Skip to main content

Verified by Psychology Today

Women's Mental Health on Campus

Spotlight on women's mental health talks.

geralt at Pixabay, Creative Commons
Women's mental health talk on campus
Source: geralt at Pixabay, Creative Commons

“In addition to healing our own mental health issues, being able to realize that we have a voice to create systemic change and ask it of institutions that are enabling violence in different spaces is empowering.”

Mental illness affects men and women differently in several ways. Depression, anxiety, and sexual violence affect women disproportionately, and some conditions may be expressed disparately and require distinct interventions based on gender. This divide is often as much due to social factors as biological. Women are influenced by different gender roles, which impacts mental health. Other factors like socioeconomic status, race, ethnicity, age, ability, sexual orientation, and gender all intersect to influence women’s mental health.

Mental health challenges faced by women are often unique to different phases of life. University-age women, adjusting to the demands of emerging adulthood, may be vulnerable to certain difficulties, including sexual assault, which can lead to mental health problems and impact the ability to succeed academically.

Shalyn Isaacs, a graduate student in an Ontario counseling and psychotherapy program, founded the organization Women’s Mental Health Talks (WMHT) in June 2016 at York University in Canada. She realized that various systemic challenges that impact women’s mental health often go unaddressed in mental health services. This inspired her to create a safe space on campus where women could talk about their experiences of sexism, racism, violence, body image, depression, and anxiety, and how these issues impact their lives in different ways.

In an interview with The Trauma and Mental Health Report, Laura Arseneault, current president of WMHT, explained how support groups can create healing:

“In these groups, we heal through vulnerability and intimacy. It’s enriching to see how so many can find a sense of commonality. Even if people haven’t gone through the same exact experience, the feeling is often understood; sadness is sadness, anger is anger. Being able to hear someone say, 'I understand, I went through this and this is what worked for me,' the beauty is that you’re sharing it. Rather than giving advice, we use non-directive 'I' statements so that you can take what you want from what the individual has to offer.”

Professional-led group therapy often yields similar results. Yet, not all campuses provide students with sufficient therapy programs, much less therapy that focuses on the specific issues faced by women on campus. Further, services on campus often have long waiting lists along with other limitations. But initiatives such as WMHT show that mental health services can be provided by a handful of motivated individuals without necessarily needing professional involvement. And this leads to greater accessibility.

Besides providing support groups, WMHT focuses on uplifting all women. They are holding multiple fundraisers in 2020 to collect skincare and makeup products for Toronto’s Sistering drop-in centre for homeless women, and clothes for the Native Women’s Resource Centre of Toronto. They are also planning a seminar to empower women to take control of their finances and will be hosting a mental health and wellness panel with esteemed speakers from local businesses and government agencies.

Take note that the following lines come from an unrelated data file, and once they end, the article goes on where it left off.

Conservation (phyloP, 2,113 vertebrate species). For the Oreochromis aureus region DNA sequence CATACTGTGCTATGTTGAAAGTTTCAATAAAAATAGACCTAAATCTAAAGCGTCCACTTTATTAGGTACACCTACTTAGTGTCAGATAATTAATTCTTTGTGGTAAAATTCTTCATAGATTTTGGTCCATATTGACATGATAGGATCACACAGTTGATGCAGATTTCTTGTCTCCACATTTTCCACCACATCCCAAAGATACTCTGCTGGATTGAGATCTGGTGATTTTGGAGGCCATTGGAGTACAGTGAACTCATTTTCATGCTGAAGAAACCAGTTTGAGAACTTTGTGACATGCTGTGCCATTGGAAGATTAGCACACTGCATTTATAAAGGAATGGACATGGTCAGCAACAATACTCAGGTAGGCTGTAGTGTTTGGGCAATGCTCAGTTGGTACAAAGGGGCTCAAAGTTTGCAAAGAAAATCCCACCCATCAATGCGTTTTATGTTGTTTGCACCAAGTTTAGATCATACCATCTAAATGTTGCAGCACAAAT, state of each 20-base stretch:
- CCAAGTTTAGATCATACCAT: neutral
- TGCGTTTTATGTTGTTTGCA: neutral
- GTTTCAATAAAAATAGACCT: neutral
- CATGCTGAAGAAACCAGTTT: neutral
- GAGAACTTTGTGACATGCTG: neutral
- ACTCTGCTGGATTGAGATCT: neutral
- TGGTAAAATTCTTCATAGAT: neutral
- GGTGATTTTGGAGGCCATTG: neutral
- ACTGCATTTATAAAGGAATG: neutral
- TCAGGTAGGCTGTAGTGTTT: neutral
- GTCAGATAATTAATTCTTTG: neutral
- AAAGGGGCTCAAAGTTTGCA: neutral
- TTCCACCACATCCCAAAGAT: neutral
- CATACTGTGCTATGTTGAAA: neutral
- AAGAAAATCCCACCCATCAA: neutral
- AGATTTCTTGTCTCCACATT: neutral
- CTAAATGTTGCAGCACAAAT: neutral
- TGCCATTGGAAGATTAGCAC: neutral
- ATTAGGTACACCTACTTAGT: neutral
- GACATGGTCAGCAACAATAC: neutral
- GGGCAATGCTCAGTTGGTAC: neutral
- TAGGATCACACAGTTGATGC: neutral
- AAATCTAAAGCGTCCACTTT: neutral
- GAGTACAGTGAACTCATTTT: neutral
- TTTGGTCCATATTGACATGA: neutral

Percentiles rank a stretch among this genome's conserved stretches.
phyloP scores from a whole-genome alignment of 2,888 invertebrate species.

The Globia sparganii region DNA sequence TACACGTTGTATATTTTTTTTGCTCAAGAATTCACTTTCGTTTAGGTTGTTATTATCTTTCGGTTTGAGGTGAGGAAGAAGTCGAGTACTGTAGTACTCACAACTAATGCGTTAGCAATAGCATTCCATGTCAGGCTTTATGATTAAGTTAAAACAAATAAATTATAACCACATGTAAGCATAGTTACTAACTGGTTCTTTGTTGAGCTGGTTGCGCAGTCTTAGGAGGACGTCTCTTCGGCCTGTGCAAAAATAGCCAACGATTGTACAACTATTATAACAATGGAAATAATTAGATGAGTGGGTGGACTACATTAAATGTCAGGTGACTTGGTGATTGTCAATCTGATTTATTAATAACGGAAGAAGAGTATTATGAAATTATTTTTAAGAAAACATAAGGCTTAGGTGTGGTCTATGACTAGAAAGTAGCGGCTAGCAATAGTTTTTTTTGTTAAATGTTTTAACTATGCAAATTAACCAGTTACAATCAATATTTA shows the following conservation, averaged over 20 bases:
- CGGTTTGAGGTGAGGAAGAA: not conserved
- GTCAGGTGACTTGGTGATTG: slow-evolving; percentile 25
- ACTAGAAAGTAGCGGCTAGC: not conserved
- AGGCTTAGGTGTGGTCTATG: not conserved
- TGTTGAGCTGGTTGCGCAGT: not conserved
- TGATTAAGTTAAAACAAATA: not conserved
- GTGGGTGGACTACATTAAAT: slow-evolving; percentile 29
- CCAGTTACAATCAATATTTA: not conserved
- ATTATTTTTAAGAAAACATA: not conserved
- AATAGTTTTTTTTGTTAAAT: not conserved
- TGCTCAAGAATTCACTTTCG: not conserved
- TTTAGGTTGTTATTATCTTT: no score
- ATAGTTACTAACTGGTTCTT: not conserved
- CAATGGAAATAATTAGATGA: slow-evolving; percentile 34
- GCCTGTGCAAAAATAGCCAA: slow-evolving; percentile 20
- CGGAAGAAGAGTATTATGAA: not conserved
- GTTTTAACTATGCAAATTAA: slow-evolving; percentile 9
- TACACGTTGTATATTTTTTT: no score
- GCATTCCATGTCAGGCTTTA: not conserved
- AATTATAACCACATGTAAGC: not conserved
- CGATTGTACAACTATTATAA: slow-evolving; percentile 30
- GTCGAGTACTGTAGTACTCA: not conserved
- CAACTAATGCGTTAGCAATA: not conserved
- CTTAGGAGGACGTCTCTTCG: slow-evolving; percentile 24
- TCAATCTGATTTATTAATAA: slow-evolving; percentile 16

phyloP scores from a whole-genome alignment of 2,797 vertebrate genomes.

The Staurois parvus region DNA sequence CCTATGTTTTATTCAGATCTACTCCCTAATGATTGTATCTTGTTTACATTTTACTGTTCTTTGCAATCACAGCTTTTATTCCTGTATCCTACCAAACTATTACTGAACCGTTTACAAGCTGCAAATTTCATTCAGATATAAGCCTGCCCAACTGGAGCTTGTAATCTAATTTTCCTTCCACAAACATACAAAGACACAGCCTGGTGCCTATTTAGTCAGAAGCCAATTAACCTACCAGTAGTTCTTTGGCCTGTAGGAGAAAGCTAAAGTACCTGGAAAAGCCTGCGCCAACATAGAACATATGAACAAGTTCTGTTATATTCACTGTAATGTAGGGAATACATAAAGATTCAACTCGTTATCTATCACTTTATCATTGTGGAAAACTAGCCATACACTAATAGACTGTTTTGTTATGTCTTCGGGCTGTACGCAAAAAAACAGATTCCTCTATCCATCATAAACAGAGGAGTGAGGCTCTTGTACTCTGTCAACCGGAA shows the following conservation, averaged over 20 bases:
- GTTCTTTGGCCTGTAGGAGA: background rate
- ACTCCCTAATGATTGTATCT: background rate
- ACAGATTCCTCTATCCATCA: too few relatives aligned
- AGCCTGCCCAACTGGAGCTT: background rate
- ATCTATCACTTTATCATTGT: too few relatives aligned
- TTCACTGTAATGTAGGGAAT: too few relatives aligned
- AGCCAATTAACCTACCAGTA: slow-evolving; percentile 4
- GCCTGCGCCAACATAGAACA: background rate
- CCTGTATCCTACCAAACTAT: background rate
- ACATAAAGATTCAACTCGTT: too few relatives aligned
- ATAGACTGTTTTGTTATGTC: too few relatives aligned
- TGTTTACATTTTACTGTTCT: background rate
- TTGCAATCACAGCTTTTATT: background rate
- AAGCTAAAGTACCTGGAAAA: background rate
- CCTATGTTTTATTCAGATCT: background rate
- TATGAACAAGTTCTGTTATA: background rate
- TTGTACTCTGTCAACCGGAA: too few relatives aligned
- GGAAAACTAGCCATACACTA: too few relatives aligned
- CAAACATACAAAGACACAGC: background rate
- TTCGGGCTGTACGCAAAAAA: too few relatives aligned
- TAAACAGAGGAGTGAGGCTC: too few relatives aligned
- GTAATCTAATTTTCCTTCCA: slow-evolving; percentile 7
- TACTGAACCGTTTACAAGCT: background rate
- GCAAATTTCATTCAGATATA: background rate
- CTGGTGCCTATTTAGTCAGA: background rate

A look at universities across Canada shows similar student-led groups offering mental health services for women, such as the University of Manitoba’s Womyn’s Centre and Ryerson University’s The Centre for Women and Trans People. These organizations often provide advocacy and resources, host discussions on feminist topics, and educate the community on women’s issues. Yet globally, peer support groups for women are still lacking, despite a need for such services.

It is important to note that peer-run programs are not free of drawbacks. As Arseneault describes:

“The negative aspect of our support groups is that we’re just peers. We do our best to train the facilitators and for them to be as prepared as possible but at the end of the day, we’re not psychologists, and we can only implement therapeutic strategies to a degree.”

Above all, Isaacs would like people to think more critically about narratives regarding women’s mental health instead of attributing these issues to a feminine sensitivity or other stereotypes. She says:

“I’d like them to think more about the way different systems and institutions have historically and currently worked together to negatively influence women’s leadership and mental health. There’s a disproportionate number of women living in poverty, experiencing sexism and racism and these types of issues impact women’s mental health. Think more about the systems instead of just the simplistic, “women are having problems because they’re women.”

Within all of us, there’s the power to speak out about the issues we face and create change. For now, student-run organizations such as WMHT are providing women space to talk about their issues in a supportive environment – and sometimes, a little support is all you need.

—Deanna Gisborne, Contributing Writer, The Trauma and Mental Health Report

–Chief Editor: Robert T. Muller, The Trauma and Mental Health Report

Copyright Robert T. Muller

advertisement